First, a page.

Yes, using a cold wash in your washing machine will deliver significant energy savings.

When CHOICE tests the energy and water consumption of washing machines, we run all the machines on a 'normal' cold cotton wash.

Choosing the cold wash will save you around 25% more energy than the eco mode. That's cold power!

Is the quick cycle more energy efficient than a very long cycle?

No, 90% of the energy used in a washing machine cycle is for heating the water.

All of the agitation and soaking during a longer washing cycle doesn't chew up much electricity. But the rapid hot wash, in the dishwasher or washing machine, will devour more electricity, so a cold and long wash is still more efficient.

Tips for saving money, energy and water

Dishwashers

Choose models with:

  • high (over 3.5) water and energy star ratings
  • 'eco' options (they can save 30% on running costs)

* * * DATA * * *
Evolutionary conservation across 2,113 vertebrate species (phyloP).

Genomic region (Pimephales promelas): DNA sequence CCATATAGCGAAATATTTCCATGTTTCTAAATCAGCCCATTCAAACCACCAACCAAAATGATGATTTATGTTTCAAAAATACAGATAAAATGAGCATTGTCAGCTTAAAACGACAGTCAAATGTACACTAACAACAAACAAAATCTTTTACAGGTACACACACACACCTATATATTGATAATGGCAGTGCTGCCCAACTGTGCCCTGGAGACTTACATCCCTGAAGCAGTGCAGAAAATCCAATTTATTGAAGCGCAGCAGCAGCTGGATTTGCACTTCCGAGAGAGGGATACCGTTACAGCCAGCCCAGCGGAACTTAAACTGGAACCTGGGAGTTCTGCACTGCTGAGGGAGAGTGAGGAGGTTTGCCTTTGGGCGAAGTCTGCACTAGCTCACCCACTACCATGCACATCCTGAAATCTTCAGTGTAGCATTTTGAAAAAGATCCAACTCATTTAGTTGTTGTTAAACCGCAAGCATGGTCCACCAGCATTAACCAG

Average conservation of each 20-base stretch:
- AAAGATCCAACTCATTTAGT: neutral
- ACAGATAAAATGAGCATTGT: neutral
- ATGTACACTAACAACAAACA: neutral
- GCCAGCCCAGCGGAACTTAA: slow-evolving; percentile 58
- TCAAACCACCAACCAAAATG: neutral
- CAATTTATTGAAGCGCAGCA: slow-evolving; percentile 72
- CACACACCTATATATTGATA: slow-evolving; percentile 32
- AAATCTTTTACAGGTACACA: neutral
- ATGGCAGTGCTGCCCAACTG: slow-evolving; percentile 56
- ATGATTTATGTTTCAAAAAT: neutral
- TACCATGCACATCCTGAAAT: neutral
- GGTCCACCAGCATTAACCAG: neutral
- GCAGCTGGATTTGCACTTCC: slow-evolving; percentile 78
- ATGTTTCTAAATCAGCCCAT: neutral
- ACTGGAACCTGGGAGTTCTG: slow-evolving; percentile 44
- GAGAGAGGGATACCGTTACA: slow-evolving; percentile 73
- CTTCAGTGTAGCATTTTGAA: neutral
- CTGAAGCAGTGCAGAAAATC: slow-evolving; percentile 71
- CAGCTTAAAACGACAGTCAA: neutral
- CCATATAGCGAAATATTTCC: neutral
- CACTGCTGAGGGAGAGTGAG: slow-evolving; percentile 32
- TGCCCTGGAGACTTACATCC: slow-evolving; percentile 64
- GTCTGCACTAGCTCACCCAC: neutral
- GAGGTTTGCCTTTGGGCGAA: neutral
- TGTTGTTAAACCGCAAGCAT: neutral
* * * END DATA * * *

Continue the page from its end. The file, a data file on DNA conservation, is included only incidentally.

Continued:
• delay-start feature to make use of off-peak tariffs or solar generation.

When operating:

  • select eco mode
  • wash only full loads
  • scrape plates clean, don't rinse
  • make sure you use rinse aid (or buy detergent with rinse aid included) to help with drying.

Washing machines

Choose models with:

  • high (over 3.5) water and energy star ratings
  • 'eco' options
  • delay-start feature to make use of off-peak tariffs or solar generation.

When operating:

  • select eco mode with cold water, or a cold water cycle, unless dealing with oily stains
  • use an enzyme-based detergent because it's just as effective at lower temperatures
  • wash full loads or adjust the water level to suit the load size
  • pre-soak or pre-treat heavily soiled items – this way you won't have to wash them twice.

Tip: front loading washing machines generally use about 50% less energy than top loading washing machines.

Looking for the best washing machine?

See our expert product reviews.